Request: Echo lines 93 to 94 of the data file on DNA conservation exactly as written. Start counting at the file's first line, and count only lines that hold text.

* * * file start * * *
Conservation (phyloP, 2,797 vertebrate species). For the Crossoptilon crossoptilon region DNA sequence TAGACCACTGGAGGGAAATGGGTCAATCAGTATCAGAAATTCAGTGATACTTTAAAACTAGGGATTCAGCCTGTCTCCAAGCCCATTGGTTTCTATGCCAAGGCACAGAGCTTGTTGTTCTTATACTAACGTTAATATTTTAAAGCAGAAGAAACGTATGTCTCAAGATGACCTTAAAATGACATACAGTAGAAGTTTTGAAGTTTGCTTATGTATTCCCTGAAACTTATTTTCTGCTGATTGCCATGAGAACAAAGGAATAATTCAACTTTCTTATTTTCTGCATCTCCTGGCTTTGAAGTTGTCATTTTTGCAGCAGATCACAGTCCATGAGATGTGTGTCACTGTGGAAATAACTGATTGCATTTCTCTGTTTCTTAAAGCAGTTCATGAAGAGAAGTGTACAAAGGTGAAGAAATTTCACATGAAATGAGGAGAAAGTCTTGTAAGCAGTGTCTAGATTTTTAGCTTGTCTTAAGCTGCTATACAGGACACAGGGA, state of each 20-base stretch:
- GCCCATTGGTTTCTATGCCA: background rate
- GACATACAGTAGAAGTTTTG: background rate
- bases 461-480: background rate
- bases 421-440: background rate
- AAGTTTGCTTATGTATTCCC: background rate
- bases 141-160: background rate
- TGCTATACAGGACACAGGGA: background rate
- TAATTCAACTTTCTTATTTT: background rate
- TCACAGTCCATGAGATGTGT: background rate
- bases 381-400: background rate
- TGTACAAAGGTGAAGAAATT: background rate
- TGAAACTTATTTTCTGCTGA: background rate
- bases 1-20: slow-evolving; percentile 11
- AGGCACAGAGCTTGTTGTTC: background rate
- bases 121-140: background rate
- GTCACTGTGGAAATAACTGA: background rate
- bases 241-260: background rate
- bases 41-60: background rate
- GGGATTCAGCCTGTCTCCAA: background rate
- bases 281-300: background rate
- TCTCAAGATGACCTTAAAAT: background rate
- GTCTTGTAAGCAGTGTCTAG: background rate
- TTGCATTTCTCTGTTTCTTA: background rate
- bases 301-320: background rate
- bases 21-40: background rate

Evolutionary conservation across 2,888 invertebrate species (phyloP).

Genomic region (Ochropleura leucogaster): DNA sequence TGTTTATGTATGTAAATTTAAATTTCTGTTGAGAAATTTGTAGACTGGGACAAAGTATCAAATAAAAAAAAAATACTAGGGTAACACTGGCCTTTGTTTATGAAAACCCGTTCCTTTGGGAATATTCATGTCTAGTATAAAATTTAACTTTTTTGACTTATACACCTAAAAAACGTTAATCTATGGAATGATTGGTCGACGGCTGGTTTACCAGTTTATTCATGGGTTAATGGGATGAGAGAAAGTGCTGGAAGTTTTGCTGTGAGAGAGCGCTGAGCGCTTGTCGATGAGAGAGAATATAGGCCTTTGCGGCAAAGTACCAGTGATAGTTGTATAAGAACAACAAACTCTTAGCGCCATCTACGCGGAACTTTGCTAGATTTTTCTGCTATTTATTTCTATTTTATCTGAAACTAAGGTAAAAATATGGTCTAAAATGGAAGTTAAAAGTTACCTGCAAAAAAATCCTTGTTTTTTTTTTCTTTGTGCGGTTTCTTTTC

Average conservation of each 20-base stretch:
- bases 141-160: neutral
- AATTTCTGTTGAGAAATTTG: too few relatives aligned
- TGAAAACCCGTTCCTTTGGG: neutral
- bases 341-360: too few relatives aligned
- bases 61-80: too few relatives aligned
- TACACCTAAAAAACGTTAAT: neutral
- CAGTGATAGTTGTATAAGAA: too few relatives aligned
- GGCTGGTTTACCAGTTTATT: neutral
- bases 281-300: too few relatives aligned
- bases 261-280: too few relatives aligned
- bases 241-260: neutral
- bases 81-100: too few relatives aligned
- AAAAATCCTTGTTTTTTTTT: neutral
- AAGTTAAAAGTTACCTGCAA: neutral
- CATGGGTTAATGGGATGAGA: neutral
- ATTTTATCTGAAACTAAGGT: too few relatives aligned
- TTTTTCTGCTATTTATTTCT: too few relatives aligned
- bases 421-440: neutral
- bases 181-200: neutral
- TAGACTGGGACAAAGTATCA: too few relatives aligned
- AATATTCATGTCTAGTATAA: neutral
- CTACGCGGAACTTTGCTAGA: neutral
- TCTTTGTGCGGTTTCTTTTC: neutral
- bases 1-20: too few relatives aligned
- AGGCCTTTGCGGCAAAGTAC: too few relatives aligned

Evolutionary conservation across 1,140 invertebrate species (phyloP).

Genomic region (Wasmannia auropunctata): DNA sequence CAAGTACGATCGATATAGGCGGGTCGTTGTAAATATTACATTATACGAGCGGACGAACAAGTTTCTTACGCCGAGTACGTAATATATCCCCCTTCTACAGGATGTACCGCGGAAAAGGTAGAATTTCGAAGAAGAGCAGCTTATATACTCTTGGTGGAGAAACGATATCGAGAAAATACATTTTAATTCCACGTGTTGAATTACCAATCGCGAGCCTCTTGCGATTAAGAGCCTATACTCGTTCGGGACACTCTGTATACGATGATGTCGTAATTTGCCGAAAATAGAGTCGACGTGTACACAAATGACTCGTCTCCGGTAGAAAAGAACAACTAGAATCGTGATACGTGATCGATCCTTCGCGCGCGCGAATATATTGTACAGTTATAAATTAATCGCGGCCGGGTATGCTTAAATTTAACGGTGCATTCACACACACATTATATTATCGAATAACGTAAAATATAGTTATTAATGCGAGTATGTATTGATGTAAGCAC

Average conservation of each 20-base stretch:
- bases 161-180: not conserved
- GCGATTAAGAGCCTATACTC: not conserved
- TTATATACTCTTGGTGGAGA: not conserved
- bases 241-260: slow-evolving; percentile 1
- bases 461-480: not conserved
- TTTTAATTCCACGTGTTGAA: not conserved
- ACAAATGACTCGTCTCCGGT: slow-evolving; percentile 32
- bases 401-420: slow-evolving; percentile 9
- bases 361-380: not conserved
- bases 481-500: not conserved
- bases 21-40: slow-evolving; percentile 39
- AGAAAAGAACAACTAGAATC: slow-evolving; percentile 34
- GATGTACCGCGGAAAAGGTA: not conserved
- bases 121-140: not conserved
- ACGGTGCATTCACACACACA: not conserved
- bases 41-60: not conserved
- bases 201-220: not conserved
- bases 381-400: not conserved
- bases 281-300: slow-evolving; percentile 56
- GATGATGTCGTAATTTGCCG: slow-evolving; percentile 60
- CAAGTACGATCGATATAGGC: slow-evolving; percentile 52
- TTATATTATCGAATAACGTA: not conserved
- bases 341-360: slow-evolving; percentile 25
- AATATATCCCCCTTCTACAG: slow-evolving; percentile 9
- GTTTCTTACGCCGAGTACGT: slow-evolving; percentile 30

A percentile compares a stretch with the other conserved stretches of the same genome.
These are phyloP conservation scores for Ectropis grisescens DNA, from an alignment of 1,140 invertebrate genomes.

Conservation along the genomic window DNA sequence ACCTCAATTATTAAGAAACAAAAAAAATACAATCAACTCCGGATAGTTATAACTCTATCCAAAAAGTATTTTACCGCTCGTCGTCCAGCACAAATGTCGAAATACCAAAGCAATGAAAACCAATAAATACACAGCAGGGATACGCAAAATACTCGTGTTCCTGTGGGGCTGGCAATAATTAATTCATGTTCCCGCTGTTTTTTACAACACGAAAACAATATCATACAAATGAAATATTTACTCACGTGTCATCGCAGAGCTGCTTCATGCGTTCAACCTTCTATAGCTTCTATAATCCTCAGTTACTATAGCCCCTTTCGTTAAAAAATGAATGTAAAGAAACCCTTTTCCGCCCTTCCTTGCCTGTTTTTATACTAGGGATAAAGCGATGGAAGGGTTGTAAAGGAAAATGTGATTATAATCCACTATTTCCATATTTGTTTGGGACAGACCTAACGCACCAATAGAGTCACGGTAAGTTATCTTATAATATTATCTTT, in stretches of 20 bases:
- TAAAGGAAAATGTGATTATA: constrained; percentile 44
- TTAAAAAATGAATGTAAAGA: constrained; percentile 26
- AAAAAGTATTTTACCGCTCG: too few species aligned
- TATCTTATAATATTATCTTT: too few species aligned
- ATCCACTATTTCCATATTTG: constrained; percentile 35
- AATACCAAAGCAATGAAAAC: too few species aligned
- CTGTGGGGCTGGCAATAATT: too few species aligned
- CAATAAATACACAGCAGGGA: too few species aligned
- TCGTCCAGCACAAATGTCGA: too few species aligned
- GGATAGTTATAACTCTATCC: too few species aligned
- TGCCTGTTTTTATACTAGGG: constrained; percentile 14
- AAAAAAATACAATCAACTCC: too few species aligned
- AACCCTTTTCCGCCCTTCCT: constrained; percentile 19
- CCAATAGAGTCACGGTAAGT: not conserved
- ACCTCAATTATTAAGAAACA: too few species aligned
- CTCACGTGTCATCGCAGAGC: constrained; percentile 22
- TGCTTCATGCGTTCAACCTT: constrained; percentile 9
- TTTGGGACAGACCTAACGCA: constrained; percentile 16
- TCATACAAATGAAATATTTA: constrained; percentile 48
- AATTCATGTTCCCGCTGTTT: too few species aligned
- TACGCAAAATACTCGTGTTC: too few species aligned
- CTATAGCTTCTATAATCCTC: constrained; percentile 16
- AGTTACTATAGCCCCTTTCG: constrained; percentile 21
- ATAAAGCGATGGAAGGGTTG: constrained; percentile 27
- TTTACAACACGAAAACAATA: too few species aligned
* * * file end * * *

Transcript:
- CAATAAATACACAGCAGGGA: too few species aligned
- TCGTCCAGCACAAATGTCGA: too few species aligned